The wooden cabin does look rustic and “comfortable” enough, but there were unexpected downsides to it. The walls were so thin, we could hear every conversation going on in our adjoining rooms. One family had a bawling kid, while the other side were loud talking family. When night comes, the thunderous snoring ensued, as though they were in the same room.
The yurts are traditional hut like home for the locals. Although it isn’t the common dwellings in the modern time, many tourists opt to live in one for the experience. Most yurts now were built with modern comfort such as heater, electricity, and toilets attached. You can call it a luxurious roughing out and the kids definitely loved it. However it becomes dreadful when the hot water was not properly pipped to the yurt and it was below 10 degree celsius. Water coming out was from the tap was yellowish, which they claimed were good minerals from the underground water source. I call that mud water!
While walking on the wide open field, one must always keep a look out. The animals leave behind a lot of dungs, so we were constantly evading and sidestepping poo poo. In addition to the landmines, the fields were infested with all sorts of insects. From flies to bees to other unknown species, it was terribly annoying.
Not to be confused with Mongolia, Inner Mongolia is part of China. Both shared ancestral ethnic language and culture, but Inner Mongolia is very much localized by the Han Chinese where many Inner Mongolian can no longer read or write their ancient language. I’d also been asked if one would get altitude sickness when visiting Inner Mongolia. On the contrary, Inner Mongolia is vast wide plain fields which they are famous for. Yes they are littered with hills and mountains, but nothing like Tibet. It is actually quite a refreshing sight from the urban jungle where the land stretches out as far as your eyes can see.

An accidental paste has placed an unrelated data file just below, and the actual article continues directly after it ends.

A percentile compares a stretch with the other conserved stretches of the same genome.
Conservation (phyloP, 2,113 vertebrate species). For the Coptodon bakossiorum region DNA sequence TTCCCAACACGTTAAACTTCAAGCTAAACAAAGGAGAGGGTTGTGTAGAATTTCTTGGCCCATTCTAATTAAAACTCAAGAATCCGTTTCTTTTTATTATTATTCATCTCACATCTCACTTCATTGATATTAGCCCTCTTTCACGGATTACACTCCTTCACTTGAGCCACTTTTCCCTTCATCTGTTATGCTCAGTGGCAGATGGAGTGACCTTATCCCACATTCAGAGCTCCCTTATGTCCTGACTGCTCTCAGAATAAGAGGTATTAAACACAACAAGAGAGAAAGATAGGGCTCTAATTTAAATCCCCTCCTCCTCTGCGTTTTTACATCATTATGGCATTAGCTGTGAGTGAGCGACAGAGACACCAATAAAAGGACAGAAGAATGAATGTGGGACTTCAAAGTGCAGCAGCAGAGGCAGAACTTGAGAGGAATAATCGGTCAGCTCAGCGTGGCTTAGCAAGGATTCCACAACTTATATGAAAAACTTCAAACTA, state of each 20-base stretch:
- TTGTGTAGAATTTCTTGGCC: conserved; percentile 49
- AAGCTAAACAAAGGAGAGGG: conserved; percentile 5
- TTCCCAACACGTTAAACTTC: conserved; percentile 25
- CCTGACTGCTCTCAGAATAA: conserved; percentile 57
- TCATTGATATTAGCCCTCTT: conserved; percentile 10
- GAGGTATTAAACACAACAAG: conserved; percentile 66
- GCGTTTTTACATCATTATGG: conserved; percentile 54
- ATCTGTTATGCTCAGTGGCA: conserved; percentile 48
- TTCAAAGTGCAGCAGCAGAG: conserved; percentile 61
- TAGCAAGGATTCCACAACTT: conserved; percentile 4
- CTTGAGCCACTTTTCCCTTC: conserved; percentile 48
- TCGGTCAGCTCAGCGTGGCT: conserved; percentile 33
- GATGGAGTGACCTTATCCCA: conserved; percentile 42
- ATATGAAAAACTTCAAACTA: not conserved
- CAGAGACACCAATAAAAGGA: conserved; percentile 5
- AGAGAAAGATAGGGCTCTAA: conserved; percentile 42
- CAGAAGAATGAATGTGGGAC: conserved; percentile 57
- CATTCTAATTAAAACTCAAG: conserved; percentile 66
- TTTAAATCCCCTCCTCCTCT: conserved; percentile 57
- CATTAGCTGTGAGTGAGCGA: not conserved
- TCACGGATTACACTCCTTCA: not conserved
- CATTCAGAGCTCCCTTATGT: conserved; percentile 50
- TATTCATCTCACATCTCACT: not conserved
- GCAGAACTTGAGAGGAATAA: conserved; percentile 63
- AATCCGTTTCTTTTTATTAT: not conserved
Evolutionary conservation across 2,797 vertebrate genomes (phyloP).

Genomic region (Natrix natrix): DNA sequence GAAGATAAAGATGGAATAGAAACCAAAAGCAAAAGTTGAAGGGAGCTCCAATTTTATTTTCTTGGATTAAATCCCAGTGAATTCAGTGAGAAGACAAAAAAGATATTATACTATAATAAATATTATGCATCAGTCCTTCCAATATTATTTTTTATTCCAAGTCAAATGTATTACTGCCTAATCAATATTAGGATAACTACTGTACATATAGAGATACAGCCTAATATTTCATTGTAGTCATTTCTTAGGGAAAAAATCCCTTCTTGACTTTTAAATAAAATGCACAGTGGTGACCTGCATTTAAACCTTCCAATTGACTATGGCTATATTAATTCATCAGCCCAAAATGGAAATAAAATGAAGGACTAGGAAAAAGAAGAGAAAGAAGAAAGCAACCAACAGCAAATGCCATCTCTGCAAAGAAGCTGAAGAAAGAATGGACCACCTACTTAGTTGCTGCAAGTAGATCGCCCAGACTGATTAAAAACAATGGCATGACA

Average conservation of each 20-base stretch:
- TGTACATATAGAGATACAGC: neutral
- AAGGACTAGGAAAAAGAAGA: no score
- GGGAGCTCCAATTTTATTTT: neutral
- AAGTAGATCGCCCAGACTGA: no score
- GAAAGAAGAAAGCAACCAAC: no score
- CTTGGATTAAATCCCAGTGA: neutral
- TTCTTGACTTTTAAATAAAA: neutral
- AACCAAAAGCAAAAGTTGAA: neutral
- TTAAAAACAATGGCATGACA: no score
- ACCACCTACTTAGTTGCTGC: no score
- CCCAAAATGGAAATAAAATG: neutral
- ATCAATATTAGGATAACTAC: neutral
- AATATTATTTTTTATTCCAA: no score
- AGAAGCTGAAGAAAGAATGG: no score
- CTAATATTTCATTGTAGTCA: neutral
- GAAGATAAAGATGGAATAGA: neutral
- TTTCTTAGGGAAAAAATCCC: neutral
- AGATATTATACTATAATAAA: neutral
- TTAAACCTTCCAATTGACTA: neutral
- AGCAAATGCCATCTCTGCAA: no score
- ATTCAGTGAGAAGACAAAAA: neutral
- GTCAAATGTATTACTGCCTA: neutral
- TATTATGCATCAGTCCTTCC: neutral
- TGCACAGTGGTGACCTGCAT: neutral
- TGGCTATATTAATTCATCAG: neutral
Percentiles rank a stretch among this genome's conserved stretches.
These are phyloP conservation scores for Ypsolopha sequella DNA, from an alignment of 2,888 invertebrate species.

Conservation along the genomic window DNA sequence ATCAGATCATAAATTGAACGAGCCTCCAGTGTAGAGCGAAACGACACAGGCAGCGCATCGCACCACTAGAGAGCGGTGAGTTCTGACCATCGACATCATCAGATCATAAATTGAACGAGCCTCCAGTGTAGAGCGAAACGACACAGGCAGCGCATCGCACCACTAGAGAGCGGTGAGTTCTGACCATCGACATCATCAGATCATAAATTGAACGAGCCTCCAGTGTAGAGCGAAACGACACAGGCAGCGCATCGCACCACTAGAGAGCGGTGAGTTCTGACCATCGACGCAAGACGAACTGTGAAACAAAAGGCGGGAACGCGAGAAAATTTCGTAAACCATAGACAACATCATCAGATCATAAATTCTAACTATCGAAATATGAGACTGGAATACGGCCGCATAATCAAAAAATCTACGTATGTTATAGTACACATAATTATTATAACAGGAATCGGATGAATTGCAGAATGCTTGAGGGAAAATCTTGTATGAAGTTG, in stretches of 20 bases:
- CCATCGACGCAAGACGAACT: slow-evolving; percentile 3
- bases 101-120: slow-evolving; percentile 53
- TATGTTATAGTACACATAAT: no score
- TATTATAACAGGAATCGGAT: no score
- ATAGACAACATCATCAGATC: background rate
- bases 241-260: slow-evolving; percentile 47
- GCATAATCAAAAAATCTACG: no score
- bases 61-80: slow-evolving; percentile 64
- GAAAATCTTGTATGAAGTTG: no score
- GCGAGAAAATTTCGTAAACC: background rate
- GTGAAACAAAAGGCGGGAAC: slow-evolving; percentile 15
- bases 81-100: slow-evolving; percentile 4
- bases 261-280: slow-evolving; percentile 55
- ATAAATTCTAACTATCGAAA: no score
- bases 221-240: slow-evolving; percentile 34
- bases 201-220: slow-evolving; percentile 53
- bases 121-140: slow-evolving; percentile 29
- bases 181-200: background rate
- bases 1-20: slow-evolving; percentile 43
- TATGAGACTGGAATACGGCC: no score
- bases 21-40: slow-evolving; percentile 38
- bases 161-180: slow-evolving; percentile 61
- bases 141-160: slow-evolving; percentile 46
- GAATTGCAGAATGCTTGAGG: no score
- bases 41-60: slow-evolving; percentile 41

We traveled by car throughout the trip, driven and taken care of by a local guide. We visited some main cities highlighted in red dots on the map. Many of the mesmerizing scenes was along the river as circled in red. The areas I visited were along the border of Russia. Technically, one could swim or walk across to Russia within minutes, but both sides are fenced up. In between the fences is a gorgeous river that slithers across the landscape.
Under generous government incentives, raising livestock or agriculture is a good option for a living. Often you see sheeps and cows in the hundreds or even thousands roaming the open fields. Occasionally, you will come across herds of horses and if you’re lucky, maybe even camels!
With so many cows, what puzzles me is that I’ve yet to taste good beef in China. If you walk into a good western restaurant in a first tier city, the best steaks are usually imports of USDA, Australian or Wagyu beef. I’ve yet to hear of good Chinese beef. Even the beef I tasted in Inner Mongolia, prepared in Chinese food, were mediocre. On the other hand, the lamb meat in Inner Mongolia is famous in China. They are tender and juicy, and with the right seasoning, an outright treat to the palate. BBQ whole lamb, skewered lamb and sliced lamb meat are all the favorite choices to try.
In the big cities, the buildings are heavily influenced by Russian architecture. It gives out a very western feel to the cities, as though I’m visiting Europe rather than China. Occasionally, we do meet locals that has Russian heritage. Even their bread has Russian flavors, and they are good!